Want to help your advisers or even yourself get into peak performance state to achieve breakthrough in the final sprint? Jensen Siaw, author of "Change Your Inner Cards, Win the Outer Game", shares the Mental Preparation Routine (MPR) technique commonly used by sportsmen.
Importance of MPR
First of all, why is MPR important? Imagine you have secured five appoints for the day, which leaves you hopeful and motivated. But the first appointment of the day is unsuccessful, leaving you dejected and mentally bruised from the rejection. This is when MPR comes into critical play to ensure that you remain positive and in a peak performance state for the remaining appointments, instead of moping around in negativity.
According to Jensen, there are three elements to a MPR:
Emotion: Emotions are driving forces of our actions. The emotion that we hold affects the state of our mind and body. If a particular emotion enables you to deliver good performance, that emotion is what you would want to feel before you take on the next task or challenge. Somehow that emotion triggers your physiology to deliver a good performance.
Thought: Thoughts could be mental images or dialogue we have in our head. Before you head for an appointment, if you were to see yourself failing, you are setting your mind and body for failure. If you were to see yourself succeeding, you will feel more confident about doing well.
Focus: Focus can be a mental or visual anchor before an appointment. Many top performers across different fields have reported that they train their minds to focus on nothing but in the present moment. Focussing on the present moment enables them to stay away from negative emotions and respond effectively and efficiently to situations and challenges that may arise.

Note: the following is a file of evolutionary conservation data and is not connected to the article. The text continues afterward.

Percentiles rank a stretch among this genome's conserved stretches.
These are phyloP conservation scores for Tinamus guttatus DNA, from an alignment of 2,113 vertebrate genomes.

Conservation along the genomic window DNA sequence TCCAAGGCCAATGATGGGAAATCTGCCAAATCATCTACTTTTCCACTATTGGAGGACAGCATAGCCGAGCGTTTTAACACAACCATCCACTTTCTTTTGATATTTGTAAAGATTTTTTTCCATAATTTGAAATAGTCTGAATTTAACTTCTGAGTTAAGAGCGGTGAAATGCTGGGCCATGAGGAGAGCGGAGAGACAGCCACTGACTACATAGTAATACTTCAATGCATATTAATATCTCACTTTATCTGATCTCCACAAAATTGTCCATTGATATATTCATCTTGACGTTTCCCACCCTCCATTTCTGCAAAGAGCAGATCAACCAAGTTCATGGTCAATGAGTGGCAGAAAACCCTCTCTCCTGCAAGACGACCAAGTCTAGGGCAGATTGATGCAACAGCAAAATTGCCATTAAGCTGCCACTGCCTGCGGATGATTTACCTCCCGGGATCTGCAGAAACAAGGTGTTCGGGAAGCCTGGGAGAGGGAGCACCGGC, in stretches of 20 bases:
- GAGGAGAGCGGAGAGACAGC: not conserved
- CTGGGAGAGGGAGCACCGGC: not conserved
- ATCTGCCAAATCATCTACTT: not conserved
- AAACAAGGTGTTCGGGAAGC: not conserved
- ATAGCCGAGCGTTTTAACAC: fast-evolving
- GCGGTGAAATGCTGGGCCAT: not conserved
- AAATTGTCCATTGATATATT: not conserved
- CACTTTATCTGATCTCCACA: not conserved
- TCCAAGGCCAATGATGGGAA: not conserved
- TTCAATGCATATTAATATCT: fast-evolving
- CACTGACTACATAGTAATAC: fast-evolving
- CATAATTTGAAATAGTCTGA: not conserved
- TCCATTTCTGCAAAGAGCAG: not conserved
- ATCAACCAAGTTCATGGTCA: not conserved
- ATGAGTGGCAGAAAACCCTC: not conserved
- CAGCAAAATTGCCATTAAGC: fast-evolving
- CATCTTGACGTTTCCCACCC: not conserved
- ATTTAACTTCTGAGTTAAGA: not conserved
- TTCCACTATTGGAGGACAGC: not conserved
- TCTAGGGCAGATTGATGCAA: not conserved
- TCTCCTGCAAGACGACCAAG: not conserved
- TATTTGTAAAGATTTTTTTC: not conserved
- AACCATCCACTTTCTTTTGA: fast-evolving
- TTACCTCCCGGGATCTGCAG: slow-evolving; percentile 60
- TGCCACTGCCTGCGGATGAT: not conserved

Designing an MPR
Here’s how you can help your advisers or yourself to design a MPR.
Think about a specific occasion or event where you completed a task very well – where you were feeling positive and the outcome was also positive. Once you have a specific event in mind, answer the following questions:
- What positive emotion were you feeling before the event/task?
- What were you thinking or saying to yourself before the event?
- What were you focusing on?
What was the emotion you were feeling? Was it being relaxed or was it a sense of excitement? What can be done to get into the same emotion? Soothing music? Rock music? How about a cup of tea?
What about thought or internal dialogue? Did you visualise the client signing on the dotted line? Did you say a prayer before your appointment? Do it as part of your MPR.
How about your focus? Were you chatting happily? Were you focused on the lyrics of your favourite music? For some people the last thing they want to focus on is the sale.
And now a newly designed MPR can be put together:
My Mental Preparation Routine
Step 1: What to do to get yourself feeling the same emotion?
Step 2: What to see and hear in your mind?
Step 3: What to focus on?
You can now go and test out your new MPR before taking on your next important appointment. Continue to revise and improvise until it works well for you all the time.
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